Got the house? Congratulations! But that may not be what your dog is thinking… Many people have the misguided notion that their dog will be just thrilled to move because they are getting a bigger, better yard. Or maybe your commute will be shorter so you’ll have more time to spend with them. But with that yard or shorter commute comes new sights, sounds, and smells…not to mention the chaos and stress of the move itself. This isn’t to say that you shouldn’t move to that wonderful house with a big, beautiful yard for your dog – you just need to manage your dog’s stress levels before, during, and after the move (particularly if you have a reactive or fearful dog).
Having moved twice with my puppy and having coached numerous clients through moves with their dogs, here are five tips to help the process go as smoothly as possible:
1. Use calming aids during the entire process (packing, moving, settling in). This may include using a Comfort Zone or Adaptil pheromone spray or plug-in, Lavendar spray, Valerian drops (I use the alcohol-free version from HerbPharm), Rescue Remedy (or a custom blend of Bach Flower Essences), Calming Music (such as Through a Dog’s Ear), and/or a Thundershirt.
2. Play games with all the moving boxes. You can play “find the toy” or “find the treat” in and around the boxes, or even hide and seek using the cues WAIT and COME! Just make sure that none of the boxes can tumble and fall if they are lightly bumped.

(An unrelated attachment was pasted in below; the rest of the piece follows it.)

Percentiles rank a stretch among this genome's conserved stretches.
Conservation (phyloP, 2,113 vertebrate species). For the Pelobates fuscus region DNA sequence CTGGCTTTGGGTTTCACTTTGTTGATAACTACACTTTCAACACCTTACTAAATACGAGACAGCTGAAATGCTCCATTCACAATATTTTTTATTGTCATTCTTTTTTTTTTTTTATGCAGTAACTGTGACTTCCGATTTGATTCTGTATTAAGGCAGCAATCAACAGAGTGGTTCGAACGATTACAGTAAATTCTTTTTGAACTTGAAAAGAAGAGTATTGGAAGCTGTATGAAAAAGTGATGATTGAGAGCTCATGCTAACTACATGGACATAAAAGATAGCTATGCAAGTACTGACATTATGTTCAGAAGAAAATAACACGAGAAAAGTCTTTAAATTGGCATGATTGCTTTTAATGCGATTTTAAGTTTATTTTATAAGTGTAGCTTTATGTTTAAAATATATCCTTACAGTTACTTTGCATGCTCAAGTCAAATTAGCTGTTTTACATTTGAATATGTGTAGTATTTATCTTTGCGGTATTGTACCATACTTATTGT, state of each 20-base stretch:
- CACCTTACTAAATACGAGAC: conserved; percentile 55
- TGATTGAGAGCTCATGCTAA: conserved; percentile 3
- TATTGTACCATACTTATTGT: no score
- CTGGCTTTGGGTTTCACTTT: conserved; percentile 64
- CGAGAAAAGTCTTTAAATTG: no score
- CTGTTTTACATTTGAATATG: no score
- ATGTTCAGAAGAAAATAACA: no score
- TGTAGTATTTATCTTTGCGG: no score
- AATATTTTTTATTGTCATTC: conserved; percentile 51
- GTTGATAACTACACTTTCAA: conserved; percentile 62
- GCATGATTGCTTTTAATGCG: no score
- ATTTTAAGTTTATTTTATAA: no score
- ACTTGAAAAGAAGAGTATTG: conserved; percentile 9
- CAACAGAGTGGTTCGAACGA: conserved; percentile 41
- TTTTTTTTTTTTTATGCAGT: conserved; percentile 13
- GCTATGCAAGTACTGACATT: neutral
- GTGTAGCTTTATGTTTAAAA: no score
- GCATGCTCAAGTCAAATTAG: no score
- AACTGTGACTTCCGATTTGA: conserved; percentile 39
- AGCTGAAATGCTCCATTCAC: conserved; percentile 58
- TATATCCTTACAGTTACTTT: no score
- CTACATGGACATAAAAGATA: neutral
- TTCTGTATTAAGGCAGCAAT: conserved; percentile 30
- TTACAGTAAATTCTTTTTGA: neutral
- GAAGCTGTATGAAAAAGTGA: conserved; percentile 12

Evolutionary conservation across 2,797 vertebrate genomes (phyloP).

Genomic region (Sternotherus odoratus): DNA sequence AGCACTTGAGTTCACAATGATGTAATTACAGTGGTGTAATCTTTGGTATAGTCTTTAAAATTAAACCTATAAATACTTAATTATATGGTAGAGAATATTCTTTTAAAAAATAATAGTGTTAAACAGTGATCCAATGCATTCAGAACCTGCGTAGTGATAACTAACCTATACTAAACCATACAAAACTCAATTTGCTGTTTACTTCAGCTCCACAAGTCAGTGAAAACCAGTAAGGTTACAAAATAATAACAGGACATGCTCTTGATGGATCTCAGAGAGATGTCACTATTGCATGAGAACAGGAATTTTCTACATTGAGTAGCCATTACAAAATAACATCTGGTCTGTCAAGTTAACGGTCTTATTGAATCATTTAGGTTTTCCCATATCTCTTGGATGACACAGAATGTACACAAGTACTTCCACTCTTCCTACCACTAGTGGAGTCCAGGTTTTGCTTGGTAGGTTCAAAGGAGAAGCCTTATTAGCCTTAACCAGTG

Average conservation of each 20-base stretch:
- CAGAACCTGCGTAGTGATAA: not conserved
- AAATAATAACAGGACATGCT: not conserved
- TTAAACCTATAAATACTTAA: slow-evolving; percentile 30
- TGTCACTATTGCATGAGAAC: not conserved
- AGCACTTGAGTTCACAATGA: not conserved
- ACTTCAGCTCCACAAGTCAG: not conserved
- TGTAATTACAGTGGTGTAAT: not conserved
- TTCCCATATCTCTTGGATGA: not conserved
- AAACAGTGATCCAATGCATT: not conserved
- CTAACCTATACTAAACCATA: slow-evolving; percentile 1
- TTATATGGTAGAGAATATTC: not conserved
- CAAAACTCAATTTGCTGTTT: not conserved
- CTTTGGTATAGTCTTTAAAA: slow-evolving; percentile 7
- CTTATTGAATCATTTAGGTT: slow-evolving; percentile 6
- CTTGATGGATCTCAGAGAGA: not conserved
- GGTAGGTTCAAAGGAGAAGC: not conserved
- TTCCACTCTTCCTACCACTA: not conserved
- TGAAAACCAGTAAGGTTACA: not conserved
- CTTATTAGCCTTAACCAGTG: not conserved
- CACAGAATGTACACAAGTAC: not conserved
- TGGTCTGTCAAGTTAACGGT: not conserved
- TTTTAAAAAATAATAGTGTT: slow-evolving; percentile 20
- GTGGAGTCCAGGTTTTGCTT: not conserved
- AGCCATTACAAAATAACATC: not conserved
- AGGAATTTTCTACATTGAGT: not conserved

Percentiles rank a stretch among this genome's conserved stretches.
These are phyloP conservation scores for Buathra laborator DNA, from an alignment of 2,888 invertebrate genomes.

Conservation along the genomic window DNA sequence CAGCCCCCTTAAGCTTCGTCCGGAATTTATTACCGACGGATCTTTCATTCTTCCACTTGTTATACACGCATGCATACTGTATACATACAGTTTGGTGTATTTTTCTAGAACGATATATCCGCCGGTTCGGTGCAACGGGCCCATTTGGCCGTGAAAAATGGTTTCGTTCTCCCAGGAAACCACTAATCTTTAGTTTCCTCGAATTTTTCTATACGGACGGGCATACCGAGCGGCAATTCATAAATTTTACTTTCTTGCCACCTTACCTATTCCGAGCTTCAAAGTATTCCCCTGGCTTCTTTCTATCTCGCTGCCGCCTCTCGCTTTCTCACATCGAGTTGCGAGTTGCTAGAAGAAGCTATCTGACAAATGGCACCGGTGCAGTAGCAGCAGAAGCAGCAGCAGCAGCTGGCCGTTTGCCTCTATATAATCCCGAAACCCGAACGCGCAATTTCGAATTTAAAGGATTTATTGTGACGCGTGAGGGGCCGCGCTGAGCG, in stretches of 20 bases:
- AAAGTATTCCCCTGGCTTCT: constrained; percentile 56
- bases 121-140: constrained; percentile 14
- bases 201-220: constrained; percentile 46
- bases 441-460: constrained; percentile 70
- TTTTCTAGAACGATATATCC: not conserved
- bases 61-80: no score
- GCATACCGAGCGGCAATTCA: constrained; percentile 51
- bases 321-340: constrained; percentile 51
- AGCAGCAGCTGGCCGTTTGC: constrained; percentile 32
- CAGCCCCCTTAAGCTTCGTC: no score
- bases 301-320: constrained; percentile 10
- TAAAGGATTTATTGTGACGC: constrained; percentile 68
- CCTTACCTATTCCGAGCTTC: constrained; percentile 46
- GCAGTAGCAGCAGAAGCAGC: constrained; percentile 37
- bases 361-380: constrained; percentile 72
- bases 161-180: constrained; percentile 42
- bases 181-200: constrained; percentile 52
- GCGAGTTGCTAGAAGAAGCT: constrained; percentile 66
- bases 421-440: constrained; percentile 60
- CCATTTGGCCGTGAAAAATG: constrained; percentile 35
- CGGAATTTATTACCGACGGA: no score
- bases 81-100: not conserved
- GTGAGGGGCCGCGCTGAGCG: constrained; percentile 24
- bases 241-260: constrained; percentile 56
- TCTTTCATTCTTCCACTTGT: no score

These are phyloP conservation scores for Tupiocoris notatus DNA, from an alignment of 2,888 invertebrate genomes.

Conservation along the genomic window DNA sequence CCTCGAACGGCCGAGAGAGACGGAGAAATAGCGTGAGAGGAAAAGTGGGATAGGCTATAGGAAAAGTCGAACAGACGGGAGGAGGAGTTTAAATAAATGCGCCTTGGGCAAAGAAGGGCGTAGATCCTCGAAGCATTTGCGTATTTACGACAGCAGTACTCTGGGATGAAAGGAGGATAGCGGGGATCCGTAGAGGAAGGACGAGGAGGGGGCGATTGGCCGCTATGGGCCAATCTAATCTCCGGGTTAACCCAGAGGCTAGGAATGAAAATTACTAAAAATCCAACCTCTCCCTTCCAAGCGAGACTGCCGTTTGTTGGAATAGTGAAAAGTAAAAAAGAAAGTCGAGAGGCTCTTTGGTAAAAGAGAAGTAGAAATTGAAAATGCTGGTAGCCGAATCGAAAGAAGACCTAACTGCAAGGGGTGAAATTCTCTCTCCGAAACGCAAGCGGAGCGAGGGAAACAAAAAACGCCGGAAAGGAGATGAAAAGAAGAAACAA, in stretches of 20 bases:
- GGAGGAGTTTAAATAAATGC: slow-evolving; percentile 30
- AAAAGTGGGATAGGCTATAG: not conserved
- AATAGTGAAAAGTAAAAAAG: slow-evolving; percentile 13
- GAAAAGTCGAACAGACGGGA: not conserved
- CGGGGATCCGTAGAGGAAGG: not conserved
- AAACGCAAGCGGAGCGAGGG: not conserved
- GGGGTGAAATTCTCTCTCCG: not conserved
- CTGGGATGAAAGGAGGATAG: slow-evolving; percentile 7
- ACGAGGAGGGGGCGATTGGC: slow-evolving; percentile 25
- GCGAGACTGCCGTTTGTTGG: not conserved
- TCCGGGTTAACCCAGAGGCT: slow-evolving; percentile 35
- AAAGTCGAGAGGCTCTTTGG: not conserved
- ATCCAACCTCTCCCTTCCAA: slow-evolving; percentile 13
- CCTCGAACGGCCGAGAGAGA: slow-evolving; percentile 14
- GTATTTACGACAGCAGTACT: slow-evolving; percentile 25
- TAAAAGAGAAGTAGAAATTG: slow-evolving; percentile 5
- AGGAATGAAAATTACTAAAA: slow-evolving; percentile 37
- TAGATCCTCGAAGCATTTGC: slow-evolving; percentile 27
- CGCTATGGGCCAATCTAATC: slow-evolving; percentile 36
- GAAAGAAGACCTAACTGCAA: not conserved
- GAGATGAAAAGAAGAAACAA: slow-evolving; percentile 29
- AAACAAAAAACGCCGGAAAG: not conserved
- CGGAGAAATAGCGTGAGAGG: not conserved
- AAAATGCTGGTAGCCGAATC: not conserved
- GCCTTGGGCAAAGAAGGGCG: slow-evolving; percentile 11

3. If your move is local, take your dog for walks in your new neighborhood before you move in. If you have a fearful or reactive dog, borrow a friend’s calmer dog so that you can find out which houses have dogs that will rush you at the fence, or kids who play in the driveway.
4. Pack all of your dog’s items last, and unpack them first. Set up your dog’s sleeping/resting and feeding areas before anything else, and lead them to it straight away. Be sure NOT to wash anything close to moving time so that it smells familiar. Once they have settled, you can help them explore the rest of their new home.
5. Have lots of patience and love! Your dog may become stressed and forget many things during the moving process – even house training! Be sure to take them out every hour the first day and then gradually increase the amount of time you require them to hold their bladder over the course a week. Also, practice gradual separations and calm departures (and calm homecomings) when you need to return to work so that your dog is less likely to develop separation anxiety from the move. Don’t fawn over them with guilt, but give them plenty of time to adjust to their surroundings. A nightly massage for the first week or two might even help!